White supremacist arrested for threatening jurors during trial of Pittsburgh synagogue killer

West Virginia man who praised synagogue shooter arrested after he threatened jurors during neo-Nazi gunman’s trial.

By The Algemeiner Staff

A white supremacist with a long history of threats against Jews and other minorities has been arrested by federal authorities on charges of intimidating witnesses at the trial of Robert Bowers, the neo-Nazi gunman who murdered 11 worshippers at Pittsburgh’s Tree of Life Synagogue on Oct. 27, 2018.

Hardy Carroll Lloyd, 45, was arrested on Thursday at his home in Follansbee, West Virginia. During the trial of Bowers, who was convicted and sentenced to death earlier this month, Lloyd penned a series of emails and blog posts in which he celebrated the atrocity and attempted to persuade jurors to exonerate the killer.

“Walk into a synagogue and gun down 11 Jews and one rabbi,” he wrote in one post in late May. “That’s how you make a difference, people.” In another post, he addressed the jury directly, telling them, “make sure to vote what you know in your heart is morally correct.” Meanwhile, in a May 14 post on the Russian social media site VKontakte, Lloyd allegedly wrote: “Free Robert Bowers Now!! … We need to support anyone who kills jews (sic),” according to a federal criminal complaint. In another post three days later, Lloyd said that “Robert Bowers did Pgh a favor. Any juror who finds him guilty is guilty of anti-White racism.”

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“The offender in this case targeted the Jewish community for years with hate, vitriol, and calls for violence,” Michael Masters, director and chief executive of the Secure Community Network (SCN), a nonprofit providing security to Jewish communities across North America, told the Pittsburgh Post Gazette. “He is well known to the Jewish community. He is also well known to the security professionals at the Jewish Federation of Greater Pittsburgh and SCN, and to the members of law enforcement.”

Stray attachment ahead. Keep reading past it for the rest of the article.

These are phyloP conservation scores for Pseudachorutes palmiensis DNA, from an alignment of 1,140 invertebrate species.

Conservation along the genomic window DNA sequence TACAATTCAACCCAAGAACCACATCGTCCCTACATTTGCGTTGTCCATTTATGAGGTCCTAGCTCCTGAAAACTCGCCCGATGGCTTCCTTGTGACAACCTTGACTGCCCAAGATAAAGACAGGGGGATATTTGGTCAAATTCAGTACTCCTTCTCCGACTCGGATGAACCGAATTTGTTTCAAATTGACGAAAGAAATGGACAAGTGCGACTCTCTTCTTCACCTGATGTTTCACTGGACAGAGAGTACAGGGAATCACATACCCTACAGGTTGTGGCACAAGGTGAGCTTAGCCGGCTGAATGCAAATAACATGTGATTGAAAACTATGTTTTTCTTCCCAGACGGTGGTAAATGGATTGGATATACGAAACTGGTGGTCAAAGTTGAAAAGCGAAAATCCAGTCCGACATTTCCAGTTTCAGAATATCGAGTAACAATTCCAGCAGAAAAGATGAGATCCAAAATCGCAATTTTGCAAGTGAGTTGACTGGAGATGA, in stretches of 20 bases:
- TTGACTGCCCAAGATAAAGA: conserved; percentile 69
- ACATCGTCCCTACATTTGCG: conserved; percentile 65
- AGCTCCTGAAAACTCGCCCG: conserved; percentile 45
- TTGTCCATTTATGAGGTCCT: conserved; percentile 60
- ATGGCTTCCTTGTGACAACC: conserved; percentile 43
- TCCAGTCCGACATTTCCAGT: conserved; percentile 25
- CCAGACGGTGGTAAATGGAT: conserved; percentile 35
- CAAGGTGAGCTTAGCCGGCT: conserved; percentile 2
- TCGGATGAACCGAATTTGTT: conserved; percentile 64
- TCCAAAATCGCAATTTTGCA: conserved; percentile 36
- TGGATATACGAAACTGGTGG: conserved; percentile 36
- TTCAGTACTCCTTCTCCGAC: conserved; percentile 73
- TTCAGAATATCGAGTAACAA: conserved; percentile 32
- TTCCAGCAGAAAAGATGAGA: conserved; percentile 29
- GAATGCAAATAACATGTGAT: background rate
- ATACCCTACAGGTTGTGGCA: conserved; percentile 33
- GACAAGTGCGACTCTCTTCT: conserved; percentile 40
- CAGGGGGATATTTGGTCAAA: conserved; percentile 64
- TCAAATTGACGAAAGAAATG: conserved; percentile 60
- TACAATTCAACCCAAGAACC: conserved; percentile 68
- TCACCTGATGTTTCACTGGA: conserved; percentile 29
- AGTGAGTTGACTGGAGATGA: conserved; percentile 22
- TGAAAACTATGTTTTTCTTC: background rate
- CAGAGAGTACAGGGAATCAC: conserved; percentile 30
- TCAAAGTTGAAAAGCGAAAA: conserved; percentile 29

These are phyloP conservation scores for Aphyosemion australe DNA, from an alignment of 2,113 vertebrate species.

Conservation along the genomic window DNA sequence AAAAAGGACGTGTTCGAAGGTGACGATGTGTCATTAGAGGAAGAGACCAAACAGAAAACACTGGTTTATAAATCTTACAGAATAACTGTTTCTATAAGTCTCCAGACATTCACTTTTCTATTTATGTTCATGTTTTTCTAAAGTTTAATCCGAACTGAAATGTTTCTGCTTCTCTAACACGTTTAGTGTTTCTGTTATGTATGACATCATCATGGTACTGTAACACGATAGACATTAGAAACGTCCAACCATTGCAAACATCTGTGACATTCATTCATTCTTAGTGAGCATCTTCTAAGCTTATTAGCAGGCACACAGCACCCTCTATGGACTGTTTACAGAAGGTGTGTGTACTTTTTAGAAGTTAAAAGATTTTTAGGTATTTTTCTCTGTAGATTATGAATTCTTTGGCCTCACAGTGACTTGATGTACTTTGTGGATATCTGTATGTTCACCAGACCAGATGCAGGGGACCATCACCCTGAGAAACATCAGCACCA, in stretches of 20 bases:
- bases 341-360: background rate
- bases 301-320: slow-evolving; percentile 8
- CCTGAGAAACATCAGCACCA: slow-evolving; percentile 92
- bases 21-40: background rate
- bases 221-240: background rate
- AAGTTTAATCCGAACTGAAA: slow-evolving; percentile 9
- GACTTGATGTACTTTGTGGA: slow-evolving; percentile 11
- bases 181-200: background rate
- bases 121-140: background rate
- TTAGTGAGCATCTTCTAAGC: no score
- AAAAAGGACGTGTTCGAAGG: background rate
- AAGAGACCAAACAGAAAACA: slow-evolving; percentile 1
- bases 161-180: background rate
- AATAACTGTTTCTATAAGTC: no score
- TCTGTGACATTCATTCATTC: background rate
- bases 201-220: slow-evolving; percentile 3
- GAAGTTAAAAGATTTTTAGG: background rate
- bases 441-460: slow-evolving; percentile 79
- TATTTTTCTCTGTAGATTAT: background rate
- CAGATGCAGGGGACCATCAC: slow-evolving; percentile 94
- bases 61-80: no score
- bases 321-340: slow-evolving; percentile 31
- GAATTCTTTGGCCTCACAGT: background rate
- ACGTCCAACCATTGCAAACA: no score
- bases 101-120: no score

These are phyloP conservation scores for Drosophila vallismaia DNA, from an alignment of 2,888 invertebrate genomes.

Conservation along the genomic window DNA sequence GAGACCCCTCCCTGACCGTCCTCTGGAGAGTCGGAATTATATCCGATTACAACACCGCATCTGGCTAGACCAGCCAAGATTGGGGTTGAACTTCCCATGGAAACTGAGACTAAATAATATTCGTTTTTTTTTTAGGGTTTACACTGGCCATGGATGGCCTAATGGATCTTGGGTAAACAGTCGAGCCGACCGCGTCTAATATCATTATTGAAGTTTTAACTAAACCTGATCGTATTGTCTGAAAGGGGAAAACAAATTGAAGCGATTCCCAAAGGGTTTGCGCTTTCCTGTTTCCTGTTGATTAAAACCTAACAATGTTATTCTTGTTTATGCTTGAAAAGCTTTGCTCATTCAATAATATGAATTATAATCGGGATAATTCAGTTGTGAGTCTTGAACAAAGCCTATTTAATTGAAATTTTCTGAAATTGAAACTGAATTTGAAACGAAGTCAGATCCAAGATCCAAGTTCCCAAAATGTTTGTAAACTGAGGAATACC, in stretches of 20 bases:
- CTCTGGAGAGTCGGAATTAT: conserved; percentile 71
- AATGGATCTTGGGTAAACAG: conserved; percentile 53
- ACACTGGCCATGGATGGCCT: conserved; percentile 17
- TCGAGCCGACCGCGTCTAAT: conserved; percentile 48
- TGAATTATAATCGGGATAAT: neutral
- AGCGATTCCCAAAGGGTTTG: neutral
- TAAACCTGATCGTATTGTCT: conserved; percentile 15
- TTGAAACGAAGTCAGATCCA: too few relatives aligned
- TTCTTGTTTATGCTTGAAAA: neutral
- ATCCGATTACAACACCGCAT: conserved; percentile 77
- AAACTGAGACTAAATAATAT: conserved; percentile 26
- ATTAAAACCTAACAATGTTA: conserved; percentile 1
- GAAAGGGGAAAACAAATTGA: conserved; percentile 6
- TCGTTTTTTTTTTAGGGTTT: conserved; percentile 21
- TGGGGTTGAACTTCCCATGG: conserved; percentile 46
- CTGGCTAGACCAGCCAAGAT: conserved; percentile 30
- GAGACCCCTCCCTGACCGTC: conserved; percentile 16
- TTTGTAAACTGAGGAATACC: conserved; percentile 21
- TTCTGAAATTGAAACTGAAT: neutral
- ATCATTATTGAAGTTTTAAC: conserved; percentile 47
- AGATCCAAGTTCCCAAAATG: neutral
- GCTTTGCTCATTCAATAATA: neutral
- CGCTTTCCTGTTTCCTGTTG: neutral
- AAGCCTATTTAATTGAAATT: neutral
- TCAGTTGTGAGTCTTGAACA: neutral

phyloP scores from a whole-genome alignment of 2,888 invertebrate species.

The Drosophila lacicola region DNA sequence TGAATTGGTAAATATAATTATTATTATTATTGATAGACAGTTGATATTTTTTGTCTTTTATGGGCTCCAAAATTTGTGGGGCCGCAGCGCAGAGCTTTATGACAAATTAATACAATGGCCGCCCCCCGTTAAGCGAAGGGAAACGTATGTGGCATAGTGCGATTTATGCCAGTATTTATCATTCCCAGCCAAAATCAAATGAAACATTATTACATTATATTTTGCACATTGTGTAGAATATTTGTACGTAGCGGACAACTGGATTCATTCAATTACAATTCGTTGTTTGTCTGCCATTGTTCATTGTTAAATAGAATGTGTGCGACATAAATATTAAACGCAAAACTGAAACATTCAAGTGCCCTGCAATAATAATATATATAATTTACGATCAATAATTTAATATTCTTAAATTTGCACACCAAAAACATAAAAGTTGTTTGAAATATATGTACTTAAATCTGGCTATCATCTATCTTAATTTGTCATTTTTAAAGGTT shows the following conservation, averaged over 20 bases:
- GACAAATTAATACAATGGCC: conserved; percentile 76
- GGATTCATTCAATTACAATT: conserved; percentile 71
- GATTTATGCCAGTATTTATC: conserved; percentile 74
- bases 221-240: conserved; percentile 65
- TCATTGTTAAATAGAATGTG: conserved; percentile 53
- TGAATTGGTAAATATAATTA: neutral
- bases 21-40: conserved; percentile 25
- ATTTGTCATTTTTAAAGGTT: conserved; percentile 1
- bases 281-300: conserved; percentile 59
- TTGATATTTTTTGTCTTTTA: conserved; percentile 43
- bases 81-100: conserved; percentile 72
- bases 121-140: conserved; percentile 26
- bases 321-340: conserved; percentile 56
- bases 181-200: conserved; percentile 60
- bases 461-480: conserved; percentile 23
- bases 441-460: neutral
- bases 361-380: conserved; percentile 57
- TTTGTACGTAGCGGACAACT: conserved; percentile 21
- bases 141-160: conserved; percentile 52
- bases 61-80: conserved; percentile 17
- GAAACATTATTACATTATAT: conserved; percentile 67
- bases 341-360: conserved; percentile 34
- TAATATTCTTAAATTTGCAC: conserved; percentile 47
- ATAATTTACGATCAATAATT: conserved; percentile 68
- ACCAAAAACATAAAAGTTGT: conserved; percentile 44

In other posts, Lloyd allegedly threatened to publicly release the names and addresses of the jurors. In a May 17 email to local news stations, Lloyd said that people would be watching the jurors and “taking pictures of ALL cars and people who leave the courthouse,” according to the complaint.

Mike Nordwall, the special agent in charge of the FBI’s Pittsburgh office, said separately that “threats of violence used to intimidate or influence a community or jury cannot and will not be tolerated.”

Lloyd, who has a history of involvement with white supremacist groups, is the self-appointed “reverend” of the hate group dubbed the “Church of Ben Klassen,” named for the late Florida congressman and white supremacist.

Lloyd’s previous legal woes include a trial in 2006 for the killing of 41-year-old Lori Hann, whom he met through an internet dating service. Lloyd shot Hann in Aug. 2004 after a heated argument between the couple but cleared was of first-degree murder as well as voluntary manslaughter. Jurors found him guilty only of carrying a firearm without a license, and apparently believed that Hann was herself armed. He later wrote a song about the killing in which he plagiarized a well-known lyric from country legend Johnny Cash’s “Folsom Prison Blues,” saying, “I shot that b—- in Squirrel Hill just to watch her die.”

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“That has a better ring to it, after all, than ‘I gunned down a frightened, unarmed woman,’” the Southern Poverty Law Center, which monitors US far right groups, observed at the time.

In 2010, Lloyd was sentenced in a federal court in Pittsburgh to 2 1/2 years in prison for possessing ten firearms and over 1,000 rounds of ammunition as a convicted felon. Last year, the Texas Department of Public Safety offered a $1,000 reward for information that led to his arrest after he allegedly made online comments saying he would be carrying a firearm onto the Texas State Capitol grounds and would challenge any law enforcement officer who tried to stop him.